Shopping for faith space
Published 5:53 pm Tuesday, July 27, 2010
Brian Erickson had only been serving as pastor of the First United Methodist Church of Alabaster for about a week when he decided to take a quick break from his day to do some grocery shopping.
But as Erickson pulled into the parking lot of the city’s former Winn Dixie supermarket in the Alabaster Market Center off Alabama 119, he soon realized he would have to travel further down the road to purchase his produce.
“My first week of work, I pulled into the parking lot and actually almost got to the door before I realized the store was closed,” Erickson said of the Winn Dixie, which closed about five years ago.
As he gazed into the vacant 44,000-square-foot supermarket, Erickson began to imagine the space filled with people of all ages worshiping and enjoying fellowship with each other.
Although Erickson did not realize it at the time, his would-be trip to the grocery store had solved many of the church’s overcrowding problems.
For nearly three years, church members and employees had been working with architects and planners to design additional worship space on the church’s odd triangle-shaped lot.
“We had been meaning to do something space-wise for two or three years,” Erickson said. “We had been working with architects to try to design something that would maximize the use of our space.
“That plan was very expensive, because we only have about 4.5 acres on our lot,” Erickson added.
Soon after Erickson discovered the vacant former grocery store, he brought his idea to the church. After meeting with several different church groups, the congregation’s Administrative Council voted unanimously to make an offer to the building’s Los Angeles-based owner.
“At first, he was very noncommittal. He just said that he would think about entertaining an offer,” Erickson said. “But after a few months, he decided to accept our offer.”
After the building’s owner accepted the offer, the church ran into another obstacle. Because the nation is in the midst of an economic downturn, many banks would not consider giving the church a loan.
“We had an uphill battle with that. Some of the banks that had been church-friendly had just said ‘no more churches,’” Erickson said. “And then finally BB&T agreed, almost at the 11th hour, to approve us.”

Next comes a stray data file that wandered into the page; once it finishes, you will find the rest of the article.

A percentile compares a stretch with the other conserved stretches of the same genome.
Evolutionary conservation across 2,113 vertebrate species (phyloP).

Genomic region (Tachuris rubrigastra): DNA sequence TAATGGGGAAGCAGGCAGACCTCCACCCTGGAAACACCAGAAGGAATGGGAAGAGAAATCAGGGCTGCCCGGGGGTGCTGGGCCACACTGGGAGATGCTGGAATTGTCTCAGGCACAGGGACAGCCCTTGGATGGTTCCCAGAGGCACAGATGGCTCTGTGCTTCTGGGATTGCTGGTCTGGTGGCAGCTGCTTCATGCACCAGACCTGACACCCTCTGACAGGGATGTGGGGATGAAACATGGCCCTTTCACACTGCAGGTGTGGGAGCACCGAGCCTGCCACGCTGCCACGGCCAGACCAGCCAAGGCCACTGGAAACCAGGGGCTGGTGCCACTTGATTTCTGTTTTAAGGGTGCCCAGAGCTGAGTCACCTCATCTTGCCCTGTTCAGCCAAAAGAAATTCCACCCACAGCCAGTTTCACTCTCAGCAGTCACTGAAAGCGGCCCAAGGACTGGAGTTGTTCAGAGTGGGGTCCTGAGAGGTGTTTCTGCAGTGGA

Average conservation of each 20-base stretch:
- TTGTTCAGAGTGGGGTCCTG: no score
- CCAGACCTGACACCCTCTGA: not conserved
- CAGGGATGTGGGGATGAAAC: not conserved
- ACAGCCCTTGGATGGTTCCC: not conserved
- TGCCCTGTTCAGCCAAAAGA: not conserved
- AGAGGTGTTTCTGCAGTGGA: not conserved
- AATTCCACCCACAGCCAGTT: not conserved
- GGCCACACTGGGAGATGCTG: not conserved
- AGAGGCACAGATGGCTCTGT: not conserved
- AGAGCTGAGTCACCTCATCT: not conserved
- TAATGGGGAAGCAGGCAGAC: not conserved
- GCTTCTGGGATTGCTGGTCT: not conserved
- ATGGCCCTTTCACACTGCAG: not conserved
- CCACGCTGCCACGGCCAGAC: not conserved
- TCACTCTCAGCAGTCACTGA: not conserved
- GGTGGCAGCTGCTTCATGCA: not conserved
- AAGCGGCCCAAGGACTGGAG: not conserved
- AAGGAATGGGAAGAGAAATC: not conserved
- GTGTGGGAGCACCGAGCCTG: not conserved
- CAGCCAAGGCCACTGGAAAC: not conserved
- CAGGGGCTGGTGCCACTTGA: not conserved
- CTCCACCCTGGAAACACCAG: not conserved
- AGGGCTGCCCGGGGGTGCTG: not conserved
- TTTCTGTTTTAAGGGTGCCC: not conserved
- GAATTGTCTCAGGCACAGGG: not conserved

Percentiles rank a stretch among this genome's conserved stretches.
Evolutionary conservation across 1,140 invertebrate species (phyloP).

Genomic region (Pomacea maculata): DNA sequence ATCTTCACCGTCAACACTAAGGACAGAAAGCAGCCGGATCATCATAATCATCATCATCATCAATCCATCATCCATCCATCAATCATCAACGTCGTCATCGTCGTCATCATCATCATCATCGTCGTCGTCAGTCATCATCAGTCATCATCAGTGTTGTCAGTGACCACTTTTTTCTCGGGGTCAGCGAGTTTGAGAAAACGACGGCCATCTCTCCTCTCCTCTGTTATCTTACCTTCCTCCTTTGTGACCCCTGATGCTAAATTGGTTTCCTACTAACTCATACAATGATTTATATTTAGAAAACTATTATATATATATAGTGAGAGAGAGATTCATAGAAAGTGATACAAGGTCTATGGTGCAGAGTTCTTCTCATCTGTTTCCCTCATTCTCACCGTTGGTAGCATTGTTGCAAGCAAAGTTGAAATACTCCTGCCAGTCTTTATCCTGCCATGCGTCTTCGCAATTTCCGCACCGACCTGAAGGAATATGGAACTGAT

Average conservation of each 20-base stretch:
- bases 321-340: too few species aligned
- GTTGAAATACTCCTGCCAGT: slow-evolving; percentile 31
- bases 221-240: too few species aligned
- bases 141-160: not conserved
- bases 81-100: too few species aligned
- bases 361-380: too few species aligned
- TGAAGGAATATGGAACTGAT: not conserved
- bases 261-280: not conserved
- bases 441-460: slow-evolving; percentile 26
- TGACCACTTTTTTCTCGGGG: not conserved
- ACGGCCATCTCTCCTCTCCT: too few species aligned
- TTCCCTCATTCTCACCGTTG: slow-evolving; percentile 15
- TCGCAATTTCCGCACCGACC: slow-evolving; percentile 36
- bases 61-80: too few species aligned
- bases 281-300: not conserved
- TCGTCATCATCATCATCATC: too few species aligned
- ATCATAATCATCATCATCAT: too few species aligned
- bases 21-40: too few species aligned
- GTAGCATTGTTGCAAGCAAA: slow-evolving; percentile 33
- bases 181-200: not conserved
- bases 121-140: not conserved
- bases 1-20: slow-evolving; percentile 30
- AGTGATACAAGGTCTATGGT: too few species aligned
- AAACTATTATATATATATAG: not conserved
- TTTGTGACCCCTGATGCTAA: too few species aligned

Though the church has secured funding for the project, it still faces one more obstacle before it can begin moving into the structure. Winn Dixie was the anchor store for the Alabaster Market Center, but its closure did not cause the center’s smaller businesses to shut their doors.
Because the former Winn Dixie is sandwiched between several retailers, the church can not move into the building until the city rezones a portion of the shopping center.
“Our hope is to cut up that property and ask the city to rezone the portion of the property we will use into a church zoning,” Erickson said, noting the current retailers will remain in the shopping center. “We are not interested in cheating the city out of any tax money.”
If the city approves the rezoning, the church could begin moving into the building in late September, and begin holding events in the new building by March 2011, Erickson said.
The church’s initial plan for the building is to open a new children’s ministry, a contemporary worship center and a congregation fellowship area.
The church will still operate its original location, which is a few hundred feet from the shopping center, and will continue to offer services currently housed in the traditional church.
“This is a crazy thing to do. It’s definitely not what we had imagined a year ago,” Erickson said. “Not everyone walks into a church, but everyone walks into a grocery store.
“Some members have been here 50 or 60 years. They’re not interested in a contemporary service, but they are standing at the front of the line helping us move forward with this,” Erickson added. “I’ve been so moved at the way the spirit has moved through the congregation, and I don’t think I’m sugar-coating it at all.”